This apartment complex was commissioned by a group of young people, who, faced with inflated prices, limited variety, and poor quality of housing available during the years of the Spanish property crisis, decided to develop their own communal housing project.
How to deal with an extremely narrow and long plot [8.5 x 41 m] where only the shortest side faces the street? How could we fit 6 dwellings in a plot when it was previously occupied by only one?
Those were the first questions we asked ourselves when we received the commission to build this complex. To further complicate things, we wanted to provide all the apartments with their own private outside space.
We decided to divide the plot into apartments and outdoor spaces. We designed a long outdoor corridor that was orientated towards the sun, and that would bring light, ventilation, and a beautiful view of the sunset to the apartments. We designed it with a green path, and in the common outdoor area we made it so everyone would also have a private patio.
We chose a variety of colorful plants that would change with the seasons to create a sense of life and renewal for the occupants as the year goes by.
Although our apartment complex was a modern addition to an older neighborhood, we designed it to aesthetically fit in to its surroundings by taking into account the appearance of the nearby homes and allowing them to influence our design. For example, while we added a large modern window in the entryway that allows visual access to the green walkway and porch areas, we stayed true to the aesthetic design of the neighborhood by adopting a ceramic tile roof. We also stay rhythmically in step with the ¨multiple window street facing facade¨ that is popular in this area by adding windows to the second floor of the apartment that faces the street.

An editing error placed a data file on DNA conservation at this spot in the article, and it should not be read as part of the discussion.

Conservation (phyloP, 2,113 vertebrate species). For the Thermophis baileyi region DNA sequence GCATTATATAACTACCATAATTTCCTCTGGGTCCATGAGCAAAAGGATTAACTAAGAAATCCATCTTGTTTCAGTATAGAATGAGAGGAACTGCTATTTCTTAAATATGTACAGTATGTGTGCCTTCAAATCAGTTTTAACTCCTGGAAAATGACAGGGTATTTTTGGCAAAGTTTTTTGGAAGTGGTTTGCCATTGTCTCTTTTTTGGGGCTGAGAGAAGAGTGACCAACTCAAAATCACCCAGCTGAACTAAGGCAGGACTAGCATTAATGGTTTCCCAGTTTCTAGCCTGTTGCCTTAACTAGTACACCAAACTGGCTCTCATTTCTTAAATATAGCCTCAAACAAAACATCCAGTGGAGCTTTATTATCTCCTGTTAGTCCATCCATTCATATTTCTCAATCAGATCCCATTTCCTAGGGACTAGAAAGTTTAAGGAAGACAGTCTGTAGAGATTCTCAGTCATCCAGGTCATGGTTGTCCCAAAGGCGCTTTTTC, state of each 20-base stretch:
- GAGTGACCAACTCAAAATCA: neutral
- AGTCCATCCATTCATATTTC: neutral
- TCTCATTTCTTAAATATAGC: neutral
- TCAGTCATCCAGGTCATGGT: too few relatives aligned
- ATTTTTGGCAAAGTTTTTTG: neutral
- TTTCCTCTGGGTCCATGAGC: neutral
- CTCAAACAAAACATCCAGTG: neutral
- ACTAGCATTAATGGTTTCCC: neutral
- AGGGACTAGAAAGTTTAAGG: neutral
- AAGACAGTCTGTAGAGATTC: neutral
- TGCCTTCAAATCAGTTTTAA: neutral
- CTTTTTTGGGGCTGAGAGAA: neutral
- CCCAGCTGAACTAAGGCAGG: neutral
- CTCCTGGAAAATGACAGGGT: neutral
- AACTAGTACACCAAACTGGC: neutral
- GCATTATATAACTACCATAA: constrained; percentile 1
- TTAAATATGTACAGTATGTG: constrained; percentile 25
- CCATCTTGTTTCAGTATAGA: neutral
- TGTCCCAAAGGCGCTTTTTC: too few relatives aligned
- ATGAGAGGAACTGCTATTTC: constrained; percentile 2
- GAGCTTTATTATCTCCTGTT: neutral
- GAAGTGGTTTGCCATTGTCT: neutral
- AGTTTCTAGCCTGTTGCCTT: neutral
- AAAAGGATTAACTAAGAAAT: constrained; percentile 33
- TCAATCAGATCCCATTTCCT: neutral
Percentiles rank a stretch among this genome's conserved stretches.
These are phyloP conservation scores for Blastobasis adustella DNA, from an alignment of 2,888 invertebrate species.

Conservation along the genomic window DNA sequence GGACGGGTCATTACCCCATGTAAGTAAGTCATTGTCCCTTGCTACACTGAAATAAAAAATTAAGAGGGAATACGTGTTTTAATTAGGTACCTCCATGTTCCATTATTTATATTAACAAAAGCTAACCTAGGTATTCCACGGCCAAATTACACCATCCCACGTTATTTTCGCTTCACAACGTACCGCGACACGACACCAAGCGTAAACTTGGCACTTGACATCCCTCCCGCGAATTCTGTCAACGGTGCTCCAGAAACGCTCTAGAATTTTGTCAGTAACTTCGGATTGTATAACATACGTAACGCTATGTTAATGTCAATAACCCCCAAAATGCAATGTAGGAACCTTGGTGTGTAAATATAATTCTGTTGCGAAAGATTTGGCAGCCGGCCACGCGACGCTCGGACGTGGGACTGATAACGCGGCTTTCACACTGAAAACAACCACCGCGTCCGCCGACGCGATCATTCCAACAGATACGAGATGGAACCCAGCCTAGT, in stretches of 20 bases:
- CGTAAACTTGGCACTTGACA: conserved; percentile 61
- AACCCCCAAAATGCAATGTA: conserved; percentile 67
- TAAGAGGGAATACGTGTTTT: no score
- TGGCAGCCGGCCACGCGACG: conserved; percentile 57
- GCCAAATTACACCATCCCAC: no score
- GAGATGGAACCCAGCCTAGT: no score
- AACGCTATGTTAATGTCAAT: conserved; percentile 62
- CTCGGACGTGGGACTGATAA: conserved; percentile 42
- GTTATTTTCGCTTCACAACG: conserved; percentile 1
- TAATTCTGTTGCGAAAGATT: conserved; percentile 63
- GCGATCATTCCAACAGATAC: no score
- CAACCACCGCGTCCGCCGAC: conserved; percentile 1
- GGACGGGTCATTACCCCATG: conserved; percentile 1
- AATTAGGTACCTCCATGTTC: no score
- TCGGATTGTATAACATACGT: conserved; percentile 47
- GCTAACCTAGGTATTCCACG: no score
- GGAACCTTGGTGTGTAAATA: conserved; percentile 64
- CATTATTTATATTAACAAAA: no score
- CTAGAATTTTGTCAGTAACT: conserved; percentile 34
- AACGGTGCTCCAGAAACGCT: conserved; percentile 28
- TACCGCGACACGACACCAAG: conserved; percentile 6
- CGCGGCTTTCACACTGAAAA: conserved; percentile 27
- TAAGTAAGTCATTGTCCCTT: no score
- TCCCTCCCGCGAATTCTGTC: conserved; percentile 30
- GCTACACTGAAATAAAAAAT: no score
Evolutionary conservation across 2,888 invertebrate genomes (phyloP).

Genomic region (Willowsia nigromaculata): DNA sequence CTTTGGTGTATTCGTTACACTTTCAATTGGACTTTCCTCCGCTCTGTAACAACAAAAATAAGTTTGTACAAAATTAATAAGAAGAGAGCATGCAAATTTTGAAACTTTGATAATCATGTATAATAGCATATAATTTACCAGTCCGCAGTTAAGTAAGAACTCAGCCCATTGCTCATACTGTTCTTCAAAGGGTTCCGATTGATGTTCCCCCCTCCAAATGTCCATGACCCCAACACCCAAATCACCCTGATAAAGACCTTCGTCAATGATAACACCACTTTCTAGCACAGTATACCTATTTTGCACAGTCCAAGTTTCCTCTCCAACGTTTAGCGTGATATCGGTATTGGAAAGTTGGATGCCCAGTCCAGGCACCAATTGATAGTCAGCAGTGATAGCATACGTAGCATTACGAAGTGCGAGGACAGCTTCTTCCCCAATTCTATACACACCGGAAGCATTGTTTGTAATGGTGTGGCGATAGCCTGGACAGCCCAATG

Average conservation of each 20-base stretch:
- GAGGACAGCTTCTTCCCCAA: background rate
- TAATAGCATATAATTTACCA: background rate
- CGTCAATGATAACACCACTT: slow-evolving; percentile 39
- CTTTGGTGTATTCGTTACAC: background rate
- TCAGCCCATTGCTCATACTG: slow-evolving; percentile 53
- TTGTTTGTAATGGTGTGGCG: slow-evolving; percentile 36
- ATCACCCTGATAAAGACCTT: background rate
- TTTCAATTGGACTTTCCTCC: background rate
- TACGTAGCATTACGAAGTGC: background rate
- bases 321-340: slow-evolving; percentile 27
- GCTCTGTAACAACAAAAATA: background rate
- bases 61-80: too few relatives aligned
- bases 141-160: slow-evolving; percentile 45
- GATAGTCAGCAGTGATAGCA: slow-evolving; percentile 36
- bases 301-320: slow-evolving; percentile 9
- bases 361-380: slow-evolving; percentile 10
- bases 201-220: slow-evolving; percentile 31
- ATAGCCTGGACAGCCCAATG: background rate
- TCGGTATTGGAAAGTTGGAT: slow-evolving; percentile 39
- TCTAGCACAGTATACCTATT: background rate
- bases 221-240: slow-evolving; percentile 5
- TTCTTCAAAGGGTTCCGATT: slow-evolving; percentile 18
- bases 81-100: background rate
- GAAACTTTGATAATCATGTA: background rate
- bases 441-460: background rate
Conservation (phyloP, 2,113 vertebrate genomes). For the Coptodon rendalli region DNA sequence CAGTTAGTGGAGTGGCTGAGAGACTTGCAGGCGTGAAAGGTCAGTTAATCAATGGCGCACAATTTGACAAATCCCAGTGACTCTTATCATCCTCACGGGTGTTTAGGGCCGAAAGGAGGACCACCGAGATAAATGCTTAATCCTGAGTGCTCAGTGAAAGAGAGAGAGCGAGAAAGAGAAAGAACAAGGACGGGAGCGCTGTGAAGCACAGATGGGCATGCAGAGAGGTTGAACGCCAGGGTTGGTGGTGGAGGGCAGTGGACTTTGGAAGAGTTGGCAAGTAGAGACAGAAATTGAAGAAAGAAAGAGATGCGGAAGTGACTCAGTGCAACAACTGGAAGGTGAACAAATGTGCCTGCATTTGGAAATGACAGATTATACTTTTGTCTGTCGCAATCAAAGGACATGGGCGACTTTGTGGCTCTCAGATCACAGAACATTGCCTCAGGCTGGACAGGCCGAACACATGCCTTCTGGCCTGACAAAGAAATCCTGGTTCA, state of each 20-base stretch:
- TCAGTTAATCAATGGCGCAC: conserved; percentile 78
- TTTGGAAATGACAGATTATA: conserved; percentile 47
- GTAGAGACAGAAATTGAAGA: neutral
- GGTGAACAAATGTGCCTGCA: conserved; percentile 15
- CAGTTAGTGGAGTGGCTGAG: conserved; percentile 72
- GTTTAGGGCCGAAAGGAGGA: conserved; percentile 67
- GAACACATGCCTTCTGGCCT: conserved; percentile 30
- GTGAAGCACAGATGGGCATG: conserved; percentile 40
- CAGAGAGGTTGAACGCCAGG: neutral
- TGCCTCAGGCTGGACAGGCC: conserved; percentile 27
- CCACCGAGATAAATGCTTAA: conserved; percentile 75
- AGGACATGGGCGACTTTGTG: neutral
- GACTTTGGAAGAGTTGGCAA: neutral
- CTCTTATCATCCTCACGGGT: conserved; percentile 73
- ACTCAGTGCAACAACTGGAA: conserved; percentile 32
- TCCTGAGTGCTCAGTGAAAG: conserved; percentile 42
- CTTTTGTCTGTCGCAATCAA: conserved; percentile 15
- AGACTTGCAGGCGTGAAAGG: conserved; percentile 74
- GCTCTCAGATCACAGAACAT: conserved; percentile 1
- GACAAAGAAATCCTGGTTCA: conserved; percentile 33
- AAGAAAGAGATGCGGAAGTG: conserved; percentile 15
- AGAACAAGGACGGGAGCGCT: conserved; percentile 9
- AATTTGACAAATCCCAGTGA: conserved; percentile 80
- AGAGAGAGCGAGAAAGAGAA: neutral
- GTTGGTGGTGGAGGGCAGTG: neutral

One element of nuance we incorporated into our design was a pattern of rectangular recesses placed at intervals along the facade of the entire building that cater to each apartment. We designed the recesses to allow private views of the apartment owners´ patio and garden spaces. Instead of having a one directional view from their homes, this design allows tenants 3 different perspectives from their home.
At the interior, the furnishings include contemporary pieces designed by Romero & Vallejo and produce by local craftsmen, such as the lattices, the ceramic tiles, the library, the starecase, ecc, combined with classic designs such as the Polder sofa from Vitra designed by Hella Jongerius, the Chair Eames Plastic DSW from Vitra, the Ou d’en Sandy lamp by Antoni Arola for Metalarte and the Butterfly Chair.
Material Used :
1. Lattice, library, starecase: Local craftsman
2. Ceramic tiles: Local ceramic craftsman
3. Sofa: Polder sofa from Vitra by Hella Jongerius designer
4. Chair: Eames Plastic DSW from Vitra
5. Frank Gehry chair in cardboard from Vitra
6. Butterfly chair, BKF
7. Ou d'en Sandy Lamp by Antoni Arola for Metalarte